CLINICAL RESEARCH
Personal fear of their own death and determination of philosophy of life affects the breaking of bad news by internal medicine and palliative care clinicians
 
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1
Laboratory of Palliative Medicine, Department of Social Medicine and Public Health, Medical University of Warsaw, Warsaw, Poland
2
Clinic of Pain Treatment and Palliative Care, Jagiellonian University Medical College, Cracow, Poland
Submission date: 2019-03-23
Final revision date: 2019-05-08
Acceptance date: 2019-05-24
Online publication date: 2019-07-11
 
Arch Med Sci 2022;18(6)
 
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ABSTRACT
Introduction:
Patients with life-threatening disease should be informed about the diagnosis and prognosis of life-expectancy. Breaking bad news (BBN) by a clinician may be affected not only by their lack of communication skills but also their philosophy of life, beliefs, fear of their own death, their length of tenure, and their exposure to dying and death.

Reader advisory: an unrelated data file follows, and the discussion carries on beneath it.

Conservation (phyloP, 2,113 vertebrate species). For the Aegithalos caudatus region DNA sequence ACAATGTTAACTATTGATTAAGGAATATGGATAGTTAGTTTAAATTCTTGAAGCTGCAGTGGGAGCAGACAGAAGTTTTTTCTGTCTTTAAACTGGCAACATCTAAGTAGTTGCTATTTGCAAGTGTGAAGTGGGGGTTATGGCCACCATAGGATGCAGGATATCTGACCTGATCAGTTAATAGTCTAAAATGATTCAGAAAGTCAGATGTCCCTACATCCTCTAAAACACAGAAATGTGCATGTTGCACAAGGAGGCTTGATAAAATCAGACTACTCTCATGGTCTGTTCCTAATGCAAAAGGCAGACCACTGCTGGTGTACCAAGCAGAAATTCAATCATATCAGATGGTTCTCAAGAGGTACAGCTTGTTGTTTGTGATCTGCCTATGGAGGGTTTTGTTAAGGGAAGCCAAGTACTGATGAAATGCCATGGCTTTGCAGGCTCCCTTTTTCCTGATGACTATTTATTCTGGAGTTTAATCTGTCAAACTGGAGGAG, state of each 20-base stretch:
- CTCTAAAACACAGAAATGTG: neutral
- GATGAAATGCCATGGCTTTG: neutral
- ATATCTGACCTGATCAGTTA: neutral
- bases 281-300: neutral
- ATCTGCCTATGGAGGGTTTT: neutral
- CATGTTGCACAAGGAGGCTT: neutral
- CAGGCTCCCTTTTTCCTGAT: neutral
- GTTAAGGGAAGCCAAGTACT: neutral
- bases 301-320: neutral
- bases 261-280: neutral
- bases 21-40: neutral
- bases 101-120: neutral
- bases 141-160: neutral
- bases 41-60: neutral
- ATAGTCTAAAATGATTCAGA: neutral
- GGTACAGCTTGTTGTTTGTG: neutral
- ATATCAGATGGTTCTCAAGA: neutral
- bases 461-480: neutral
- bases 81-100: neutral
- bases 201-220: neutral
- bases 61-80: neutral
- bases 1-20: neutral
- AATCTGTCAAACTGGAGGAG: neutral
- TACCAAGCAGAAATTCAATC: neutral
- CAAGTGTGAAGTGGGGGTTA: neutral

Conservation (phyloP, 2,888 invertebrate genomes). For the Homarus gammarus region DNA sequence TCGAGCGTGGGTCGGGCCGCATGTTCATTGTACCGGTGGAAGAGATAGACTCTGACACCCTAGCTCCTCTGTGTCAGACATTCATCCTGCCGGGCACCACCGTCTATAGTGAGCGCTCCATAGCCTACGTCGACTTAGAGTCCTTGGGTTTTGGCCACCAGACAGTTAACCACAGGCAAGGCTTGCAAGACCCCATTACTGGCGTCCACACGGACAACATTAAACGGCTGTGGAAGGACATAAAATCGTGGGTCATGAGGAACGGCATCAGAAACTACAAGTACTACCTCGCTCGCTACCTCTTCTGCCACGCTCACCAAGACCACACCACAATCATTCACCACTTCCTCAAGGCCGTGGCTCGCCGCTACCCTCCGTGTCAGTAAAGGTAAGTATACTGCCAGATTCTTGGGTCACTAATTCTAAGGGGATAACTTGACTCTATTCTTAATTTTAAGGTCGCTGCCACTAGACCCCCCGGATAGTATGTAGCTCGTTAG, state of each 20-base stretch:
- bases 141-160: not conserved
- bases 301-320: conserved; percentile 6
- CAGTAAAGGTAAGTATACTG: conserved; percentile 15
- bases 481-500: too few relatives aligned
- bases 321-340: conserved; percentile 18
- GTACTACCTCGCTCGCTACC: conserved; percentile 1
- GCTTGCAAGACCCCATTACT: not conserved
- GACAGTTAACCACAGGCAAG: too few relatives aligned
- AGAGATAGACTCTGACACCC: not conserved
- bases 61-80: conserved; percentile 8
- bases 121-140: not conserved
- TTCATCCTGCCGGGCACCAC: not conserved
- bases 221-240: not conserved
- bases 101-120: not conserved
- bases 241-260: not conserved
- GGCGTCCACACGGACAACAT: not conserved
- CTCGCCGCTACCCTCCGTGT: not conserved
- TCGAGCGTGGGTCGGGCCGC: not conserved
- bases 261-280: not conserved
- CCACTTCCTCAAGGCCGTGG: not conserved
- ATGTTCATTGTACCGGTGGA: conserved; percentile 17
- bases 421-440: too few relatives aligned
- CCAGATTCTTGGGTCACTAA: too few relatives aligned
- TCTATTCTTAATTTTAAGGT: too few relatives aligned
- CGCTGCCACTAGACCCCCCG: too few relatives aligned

Material and methods:
This questionnaire-based study aimed to investigate the impact of these factors on BBN in internal medicine practitioners (INT) versus palliative care physicians (PCP), and to detect the possible impediments to the proper communication process and the clinicians’ needs regarding their preparation for such a conversation.

Results:
Thirty-eight PCPs and 64 INTs responded. Determination of philosophy of life, but not religiousness, positively correlated with the number of working years in palliative care. Two-thirds of the respondents declared fear of death, and it diminishes along with working years, especially in palliative care. For most physicians, BBN appeared difficult; however, less so for PCPs, persons with a high level of determination of philosophy of life, and men. The most frequent impediment was insufficient communication skills. Consistently, the respondents expressed the need for closing the gap in communication skills, especially by mentoring or training on communication.

Conclusions:
Fear of death may restrain inexperienced medical professionals from BBN to patients and makes it difficult. Working in palliative care augments the determination of philosophy of life and diminishes fear of death. The higher the determination of philosophy of life, the more likely BBN is to be performed. Philosophy of life, spirituality, and communication skills should be addressed in postgraduate education.

eISSN:1896-9151
ISSN:1734-1922